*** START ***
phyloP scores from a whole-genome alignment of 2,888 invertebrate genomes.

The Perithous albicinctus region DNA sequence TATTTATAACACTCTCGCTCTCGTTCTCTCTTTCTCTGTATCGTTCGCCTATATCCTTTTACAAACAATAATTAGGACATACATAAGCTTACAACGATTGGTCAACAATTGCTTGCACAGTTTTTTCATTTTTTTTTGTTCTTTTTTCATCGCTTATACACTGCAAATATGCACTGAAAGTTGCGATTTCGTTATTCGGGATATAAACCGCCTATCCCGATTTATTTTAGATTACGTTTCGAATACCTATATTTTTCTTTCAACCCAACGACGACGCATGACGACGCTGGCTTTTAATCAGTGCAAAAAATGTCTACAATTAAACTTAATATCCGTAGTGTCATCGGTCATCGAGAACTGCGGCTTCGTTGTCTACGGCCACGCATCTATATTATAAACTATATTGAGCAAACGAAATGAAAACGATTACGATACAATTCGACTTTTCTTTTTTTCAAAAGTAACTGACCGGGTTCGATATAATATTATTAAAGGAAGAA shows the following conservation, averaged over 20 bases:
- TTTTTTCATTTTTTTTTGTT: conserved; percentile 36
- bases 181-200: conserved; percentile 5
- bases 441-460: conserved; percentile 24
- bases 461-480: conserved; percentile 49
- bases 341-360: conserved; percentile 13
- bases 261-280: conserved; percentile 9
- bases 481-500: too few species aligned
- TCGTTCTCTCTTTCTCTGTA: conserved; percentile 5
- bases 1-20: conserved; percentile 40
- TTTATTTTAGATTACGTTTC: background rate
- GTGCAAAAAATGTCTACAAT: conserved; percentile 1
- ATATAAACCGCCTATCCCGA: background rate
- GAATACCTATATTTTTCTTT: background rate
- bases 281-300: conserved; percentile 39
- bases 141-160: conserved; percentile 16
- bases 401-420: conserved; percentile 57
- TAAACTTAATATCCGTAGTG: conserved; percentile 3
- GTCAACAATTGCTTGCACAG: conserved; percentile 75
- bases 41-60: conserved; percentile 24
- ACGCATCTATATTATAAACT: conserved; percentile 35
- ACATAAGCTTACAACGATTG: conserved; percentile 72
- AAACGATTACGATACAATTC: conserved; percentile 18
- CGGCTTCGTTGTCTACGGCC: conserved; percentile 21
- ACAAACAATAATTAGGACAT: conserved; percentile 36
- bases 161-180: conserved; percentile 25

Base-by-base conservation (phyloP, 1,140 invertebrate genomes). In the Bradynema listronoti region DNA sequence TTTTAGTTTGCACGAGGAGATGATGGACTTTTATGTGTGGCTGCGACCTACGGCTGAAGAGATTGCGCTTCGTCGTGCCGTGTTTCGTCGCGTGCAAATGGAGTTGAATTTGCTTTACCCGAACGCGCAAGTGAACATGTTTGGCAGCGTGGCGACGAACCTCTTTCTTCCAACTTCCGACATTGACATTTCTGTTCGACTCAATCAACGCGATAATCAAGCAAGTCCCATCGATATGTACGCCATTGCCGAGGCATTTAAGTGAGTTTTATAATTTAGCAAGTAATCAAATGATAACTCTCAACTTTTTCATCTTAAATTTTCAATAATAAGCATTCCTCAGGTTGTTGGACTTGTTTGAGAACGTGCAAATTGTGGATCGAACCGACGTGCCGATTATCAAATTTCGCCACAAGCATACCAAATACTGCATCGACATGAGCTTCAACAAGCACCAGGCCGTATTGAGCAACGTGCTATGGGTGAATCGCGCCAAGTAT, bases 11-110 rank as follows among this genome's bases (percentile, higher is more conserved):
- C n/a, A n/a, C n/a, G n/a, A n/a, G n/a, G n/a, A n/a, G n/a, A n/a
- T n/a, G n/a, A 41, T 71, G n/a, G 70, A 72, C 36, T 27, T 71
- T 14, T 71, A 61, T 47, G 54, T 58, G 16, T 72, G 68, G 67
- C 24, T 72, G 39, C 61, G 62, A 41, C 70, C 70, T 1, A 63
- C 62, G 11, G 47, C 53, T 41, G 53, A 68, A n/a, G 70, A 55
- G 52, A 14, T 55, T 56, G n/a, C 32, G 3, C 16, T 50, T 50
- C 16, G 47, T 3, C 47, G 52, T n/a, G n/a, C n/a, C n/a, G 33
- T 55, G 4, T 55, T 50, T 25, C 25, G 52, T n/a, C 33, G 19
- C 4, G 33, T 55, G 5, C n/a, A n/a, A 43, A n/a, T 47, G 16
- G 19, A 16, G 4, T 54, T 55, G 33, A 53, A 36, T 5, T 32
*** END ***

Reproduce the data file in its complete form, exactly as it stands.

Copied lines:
phyloP scores from a whole-genome alignment of 2,888 invertebrate genomes.

The Perithous albicinctus region DNA sequence TATTTATAACACTCTCGCTCTCGTTCTCTCTTTCTCTGTATCGTTCGCCTATATCCTTTTACAAACAATAATTAGGACATACATAAGCTTACAACGATTGGTCAACAATTGCTTGCACAGTTTTTTCATTTTTTTTTGTTCTTTTTTCATCGCTTATACACTGCAAATATGCACTGAAAGTTGCGATTTCGTTATTCGGGATATAAACCGCCTATCCCGATTTATTTTAGATTACGTTTCGAATACCTATATTTTTCTTTCAACCCAACGACGACGCATGACGACGCTGGCTTTTAATCAGTGCAAAAAATGTCTACAATTAAACTTAATATCCGTAGTGTCATCGGTCATCGAGAACTGCGGCTTCGTTGTCTACGGCCACGCATCTATATTATAAACTATATTGAGCAAACGAAATGAAAACGATTACGATACAATTCGACTTTTCTTTTTTTCAAAAGTAACTGACCGGGTTCGATATAATATTATTAAAGGAAGAA shows the following conservation, averaged over 20 bases:
- TTTTTTCATTTTTTTTTGTT: conserved; percentile 36
- bases 181-200: conserved; percentile 5
- bases 441-460: conserved; percentile 24
- bases 461-480: conserved; percentile 49
- bases 341-360: conserved; percentile 13
- bases 261-280: conserved; percentile 9
- bases 481-500: too few species aligned
- TCGTTCTCTCTTTCTCTGTA: conserved; percentile 5
- bases 1-20: conserved; percentile 40
- TTTATTTTAGATTACGTTTC: background rate
- GTGCAAAAAATGTCTACAAT: conserved; percentile 1
- ATATAAACCGCCTATCCCGA: background rate
- GAATACCTATATTTTTCTTT: background rate
- bases 281-300: conserved; percentile 39
- bases 141-160: conserved; percentile 16
- bases 401-420: conserved; percentile 57
- TAAACTTAATATCCGTAGTG: conserved; percentile 3
- GTCAACAATTGCTTGCACAG: conserved; percentile 75
- bases 41-60: conserved; percentile 24
- ACGCATCTATATTATAAACT: conserved; percentile 35
- ACATAAGCTTACAACGATTG: conserved; percentile 72
- AAACGATTACGATACAATTC: conserved; percentile 18
- CGGCTTCGTTGTCTACGGCC: conserved; percentile 21
- ACAAACAATAATTAGGACAT: conserved; percentile 36
- bases 161-180: conserved; percentile 25

Base-by-base conservation (phyloP, 1,140 invertebrate genomes). In the Bradynema listronoti region DNA sequence TTTTAGTTTGCACGAGGAGATGATGGACTTTTATGTGTGGCTGCGACCTACGGCTGAAGAGATTGCGCTTCGTCGTGCCGTGTTTCGTCGCGTGCAAATGGAGTTGAATTTGCTTTACCCGAACGCGCAAGTGAACATGTTTGGCAGCGTGGCGACGAACCTCTTTCTTCCAACTTCCGACATTGACATTTCTGTTCGACTCAATCAACGCGATAATCAAGCAAGTCCCATCGATATGTACGCCATTGCCGAGGCATTTAAGTGAGTTTTATAATTTAGCAAGTAATCAAATGATAACTCTCAACTTTTTCATCTTAAATTTTCAATAATAAGCATTCCTCAGGTTGTTGGACTTGTTTGAGAACGTGCAAATTGTGGATCGAACCGACGTGCCGATTATCAAATTTCGCCACAAGCATACCAAATACTGCATCGACATGAGCTTCAACAAGCACCAGGCCGTATTGAGCAACGTGCTATGGGTGAATCGCGCCAAGTAT, bases 11-110 rank as follows among this genome's bases (percentile, higher is more conserved):
- C n/a, A n/a, C n/a, G n/a, A n/a, G n/a, G n/a, A n/a, G n/a, A n/a
- T n/a, G n/a, A 41, T 71, G n/a, G 70, A 72, C 36, T 27, T 71
- T 14, T 71, A 61, T 47, G 54, T 58, G 16, T 72, G 68, G 67
- C 24, T 72, G 39, C 61, G 62, A 41, C 70, C 70, T 1, A 63
- C 62, G 11, G 47, C 53, T 41, G 53, A 68, A n/a, G 70, A 55
- G 52, A 14, T 55, T 56, G n/a, C 32, G 3, C 16, T 50, T 50
- C 16, G 47, T 3, C 47, G 52, T n/a, G n/a, C n/a, C n/a, G 33
- T 55, G 4, T 55, T 50, T 25, C 25, G 52, T n/a, C 33, G 19
- C 4, G 33, T 55, G 5, C n/a, A n/a, A 43, A n/a, T 47, G 16
- G 19, A 16, G 4, T 54, T 55, G 33, A 53, A 36, T 5, T 32